State and local authorities deployed in Orizaba, Veracruz. Photo: Facebook


A shootout that lasted more than an hour on Monday, Sept. 12, forced the residents of Orizaba, in the eastern Mexican state of Veracruz, to run for cover in a day of violence that left an armed civilian dead.

According to police reports, the shooting took place at 4 p.m. in the city center, where armed individuals tried to rob a person who just left a bank, and afterward the gunmen likewise set fire to a gas station and a trailer. State and local authorities managed to shoot down one of the armed men and capture another.

Video clips and photos of the violence in Orizaba were posted on various social media platforms.

Orizaba Secretary of Public Security Hugo Gutiérrez Maldonado identified the detainee as an alleged member of the Jalisco New Generation Cartel (CJNG), and was presented to the press as “El Tino.” He allegedly works for “El Momo,” the leader of the CJNG in the area.

In addition to the Secretariat of Public Security (SSP) of Veracruz, members of Mexico’s Secretariat of the Navy (Semar), the Secretariat of National Defense (Sedena) and the National Guard (GN) were likewise deployed to Orizaba.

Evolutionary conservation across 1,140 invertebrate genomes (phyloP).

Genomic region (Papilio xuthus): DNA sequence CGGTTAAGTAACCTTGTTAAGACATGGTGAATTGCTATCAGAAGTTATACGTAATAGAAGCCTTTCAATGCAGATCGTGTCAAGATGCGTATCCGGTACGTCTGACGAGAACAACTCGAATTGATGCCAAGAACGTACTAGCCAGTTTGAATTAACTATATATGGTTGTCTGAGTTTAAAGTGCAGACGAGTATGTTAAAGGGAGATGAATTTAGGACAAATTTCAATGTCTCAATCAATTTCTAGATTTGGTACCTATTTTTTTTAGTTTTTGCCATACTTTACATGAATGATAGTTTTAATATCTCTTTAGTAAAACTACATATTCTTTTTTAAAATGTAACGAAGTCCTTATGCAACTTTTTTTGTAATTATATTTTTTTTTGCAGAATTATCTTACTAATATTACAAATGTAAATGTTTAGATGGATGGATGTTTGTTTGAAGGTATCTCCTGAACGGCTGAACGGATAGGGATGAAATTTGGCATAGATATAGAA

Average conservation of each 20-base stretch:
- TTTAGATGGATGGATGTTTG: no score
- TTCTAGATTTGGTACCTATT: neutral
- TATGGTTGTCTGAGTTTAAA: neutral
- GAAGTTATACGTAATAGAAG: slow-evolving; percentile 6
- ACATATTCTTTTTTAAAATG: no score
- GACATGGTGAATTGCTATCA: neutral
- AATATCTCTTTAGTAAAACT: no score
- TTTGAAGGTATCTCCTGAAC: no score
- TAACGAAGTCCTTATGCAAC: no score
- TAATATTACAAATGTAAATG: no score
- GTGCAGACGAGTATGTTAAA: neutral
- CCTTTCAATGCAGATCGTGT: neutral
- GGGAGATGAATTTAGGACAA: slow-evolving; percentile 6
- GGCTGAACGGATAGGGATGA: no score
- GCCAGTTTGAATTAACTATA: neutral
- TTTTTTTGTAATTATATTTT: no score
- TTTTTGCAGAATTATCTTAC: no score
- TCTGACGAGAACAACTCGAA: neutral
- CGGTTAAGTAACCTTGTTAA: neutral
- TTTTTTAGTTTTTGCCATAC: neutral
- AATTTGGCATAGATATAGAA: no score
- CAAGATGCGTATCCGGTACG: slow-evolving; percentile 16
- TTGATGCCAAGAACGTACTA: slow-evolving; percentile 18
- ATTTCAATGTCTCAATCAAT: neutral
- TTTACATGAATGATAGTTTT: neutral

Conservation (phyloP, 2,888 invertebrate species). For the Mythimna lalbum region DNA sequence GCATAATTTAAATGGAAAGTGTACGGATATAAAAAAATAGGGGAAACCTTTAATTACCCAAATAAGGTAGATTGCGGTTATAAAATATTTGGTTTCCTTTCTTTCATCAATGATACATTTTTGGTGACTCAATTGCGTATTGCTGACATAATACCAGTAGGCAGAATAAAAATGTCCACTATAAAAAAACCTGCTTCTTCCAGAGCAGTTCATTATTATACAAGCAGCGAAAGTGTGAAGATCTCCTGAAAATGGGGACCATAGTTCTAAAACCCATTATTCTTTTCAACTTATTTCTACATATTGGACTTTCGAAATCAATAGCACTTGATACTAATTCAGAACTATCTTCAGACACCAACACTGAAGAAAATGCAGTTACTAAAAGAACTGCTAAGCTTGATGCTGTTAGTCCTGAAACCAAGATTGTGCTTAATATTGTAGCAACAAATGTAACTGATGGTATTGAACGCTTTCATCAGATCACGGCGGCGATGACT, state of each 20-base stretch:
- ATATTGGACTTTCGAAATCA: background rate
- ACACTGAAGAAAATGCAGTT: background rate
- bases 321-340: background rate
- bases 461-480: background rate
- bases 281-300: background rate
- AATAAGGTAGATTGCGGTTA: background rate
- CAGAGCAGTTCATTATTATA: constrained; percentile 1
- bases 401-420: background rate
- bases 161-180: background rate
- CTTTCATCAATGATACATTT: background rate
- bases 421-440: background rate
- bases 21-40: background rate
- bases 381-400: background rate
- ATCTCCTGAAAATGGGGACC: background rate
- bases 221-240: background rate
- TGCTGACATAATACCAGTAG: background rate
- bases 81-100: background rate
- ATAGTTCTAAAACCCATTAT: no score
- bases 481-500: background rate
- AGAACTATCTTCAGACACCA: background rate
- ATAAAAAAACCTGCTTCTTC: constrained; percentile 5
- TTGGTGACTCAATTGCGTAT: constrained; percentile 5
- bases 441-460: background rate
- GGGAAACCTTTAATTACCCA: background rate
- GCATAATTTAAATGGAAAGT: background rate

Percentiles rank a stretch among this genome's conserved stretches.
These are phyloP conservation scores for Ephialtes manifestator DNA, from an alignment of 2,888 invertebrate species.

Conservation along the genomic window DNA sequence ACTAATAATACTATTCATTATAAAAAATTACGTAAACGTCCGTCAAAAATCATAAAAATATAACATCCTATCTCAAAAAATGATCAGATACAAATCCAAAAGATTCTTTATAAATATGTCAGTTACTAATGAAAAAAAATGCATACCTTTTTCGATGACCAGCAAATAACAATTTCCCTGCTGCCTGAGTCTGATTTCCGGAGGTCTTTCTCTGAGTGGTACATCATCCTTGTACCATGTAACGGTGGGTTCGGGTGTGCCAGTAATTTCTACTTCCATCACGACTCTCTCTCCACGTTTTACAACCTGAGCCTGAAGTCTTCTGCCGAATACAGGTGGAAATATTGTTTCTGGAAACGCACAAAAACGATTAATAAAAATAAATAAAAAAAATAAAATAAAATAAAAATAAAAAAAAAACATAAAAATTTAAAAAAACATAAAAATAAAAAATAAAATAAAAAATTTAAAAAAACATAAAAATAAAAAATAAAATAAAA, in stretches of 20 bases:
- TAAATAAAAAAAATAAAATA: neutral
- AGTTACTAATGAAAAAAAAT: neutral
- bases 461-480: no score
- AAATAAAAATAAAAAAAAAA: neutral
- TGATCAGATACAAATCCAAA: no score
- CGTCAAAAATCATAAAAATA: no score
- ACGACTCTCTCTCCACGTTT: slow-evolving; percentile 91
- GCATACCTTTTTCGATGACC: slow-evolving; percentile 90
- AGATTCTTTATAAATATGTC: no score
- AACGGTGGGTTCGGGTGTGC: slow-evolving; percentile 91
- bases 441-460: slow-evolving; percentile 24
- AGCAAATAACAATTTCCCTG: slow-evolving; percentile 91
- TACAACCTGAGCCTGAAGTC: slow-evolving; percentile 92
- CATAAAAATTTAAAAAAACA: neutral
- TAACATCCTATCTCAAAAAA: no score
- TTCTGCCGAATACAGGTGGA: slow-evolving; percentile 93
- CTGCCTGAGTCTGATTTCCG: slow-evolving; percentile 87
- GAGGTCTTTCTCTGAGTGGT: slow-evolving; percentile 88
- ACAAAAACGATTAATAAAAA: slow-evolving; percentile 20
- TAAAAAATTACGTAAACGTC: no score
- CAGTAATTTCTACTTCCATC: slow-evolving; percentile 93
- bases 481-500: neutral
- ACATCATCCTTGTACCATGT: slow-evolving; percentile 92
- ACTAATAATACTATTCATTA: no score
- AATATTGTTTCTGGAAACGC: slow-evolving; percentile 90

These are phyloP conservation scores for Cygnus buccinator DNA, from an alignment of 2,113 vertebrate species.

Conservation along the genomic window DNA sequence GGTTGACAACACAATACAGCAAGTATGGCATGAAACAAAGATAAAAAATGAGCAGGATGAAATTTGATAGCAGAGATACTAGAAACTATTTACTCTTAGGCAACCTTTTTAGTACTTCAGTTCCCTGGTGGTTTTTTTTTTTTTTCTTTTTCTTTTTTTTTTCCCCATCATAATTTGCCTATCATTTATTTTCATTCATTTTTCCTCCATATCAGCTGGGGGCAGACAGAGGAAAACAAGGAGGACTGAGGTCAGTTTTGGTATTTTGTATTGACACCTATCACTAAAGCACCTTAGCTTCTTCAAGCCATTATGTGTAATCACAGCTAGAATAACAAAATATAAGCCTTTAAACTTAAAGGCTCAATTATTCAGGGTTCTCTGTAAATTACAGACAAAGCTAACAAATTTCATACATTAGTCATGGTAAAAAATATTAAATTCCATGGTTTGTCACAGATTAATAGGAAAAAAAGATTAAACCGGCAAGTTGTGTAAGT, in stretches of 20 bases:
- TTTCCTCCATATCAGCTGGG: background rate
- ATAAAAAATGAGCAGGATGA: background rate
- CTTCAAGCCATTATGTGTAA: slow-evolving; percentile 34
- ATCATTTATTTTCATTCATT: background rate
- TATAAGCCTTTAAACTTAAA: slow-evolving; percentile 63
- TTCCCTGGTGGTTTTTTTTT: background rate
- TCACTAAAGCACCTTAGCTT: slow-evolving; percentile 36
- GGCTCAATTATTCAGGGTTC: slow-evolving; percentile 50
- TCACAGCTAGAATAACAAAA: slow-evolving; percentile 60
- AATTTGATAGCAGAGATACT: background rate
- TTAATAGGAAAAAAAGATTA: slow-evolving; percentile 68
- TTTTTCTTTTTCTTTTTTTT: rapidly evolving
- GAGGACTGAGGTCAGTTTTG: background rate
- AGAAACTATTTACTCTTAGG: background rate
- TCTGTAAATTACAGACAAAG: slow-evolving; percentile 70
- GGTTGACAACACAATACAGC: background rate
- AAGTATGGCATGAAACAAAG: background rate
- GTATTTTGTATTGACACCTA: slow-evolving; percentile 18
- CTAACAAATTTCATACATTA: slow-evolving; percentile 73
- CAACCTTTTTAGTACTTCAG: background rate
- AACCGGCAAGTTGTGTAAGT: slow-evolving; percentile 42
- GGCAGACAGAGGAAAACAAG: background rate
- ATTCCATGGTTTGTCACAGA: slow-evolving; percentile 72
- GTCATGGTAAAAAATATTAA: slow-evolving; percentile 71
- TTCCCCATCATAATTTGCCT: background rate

The CJNG is known to operate in the region between the municipalities of Mendoza, Nogales, Orizaba and Córdoba, along with kidnapping organizations and “huachicoleros” or motor-fuel thieves. These groups’ illicit activities have had a direct impact on the residents of the area.

According to the Executive Secretariat of the National Public Security System (SESNSP), between January and July of this year, 587 homicides were recorded in Veracruz, where the Gulf and Northeast Cartels and various divisions of the Los Zetas and United Cartels, among others, also have a presence.

Journalist Hector de Mauleón, in an opinion column for Mexican daily newspaper El Universal, wrote that Orizaba and parts of Veracruz “have been taken over by violent cells of the CJNG, and is plagued by criminals dedicated to extortion, hijacking of cargo trucks, motor-oil theft and drug dealing,” and that, according to Mexico’s National Chamber of Freight Transport (Canacar), “the outskirts of Orizaba are devastated by gangs dedicated, above all, to cargo theft.”

“The Orizaba-Veracruz and La Antigua-Veracruz sections are among the most insecure in Mexico,” De Mauleón wrote. “Major thefts are related to vehicles that transport hydrocarbons, but in reality, no transporter is safe. The most frequent assaults are directed at trailers that carry groceries, construction materials, cleaning products, medicines, cardboard, plastic, clothing, footwear, spare parts and appliances.”

De Mauleón concluded his column by writing that “Orizaba is at the heart of all this. Monday’s shooting only briefly drew back the curtain that hides a reality dominated by crime, and that any minute is at risk of going up in flames.”

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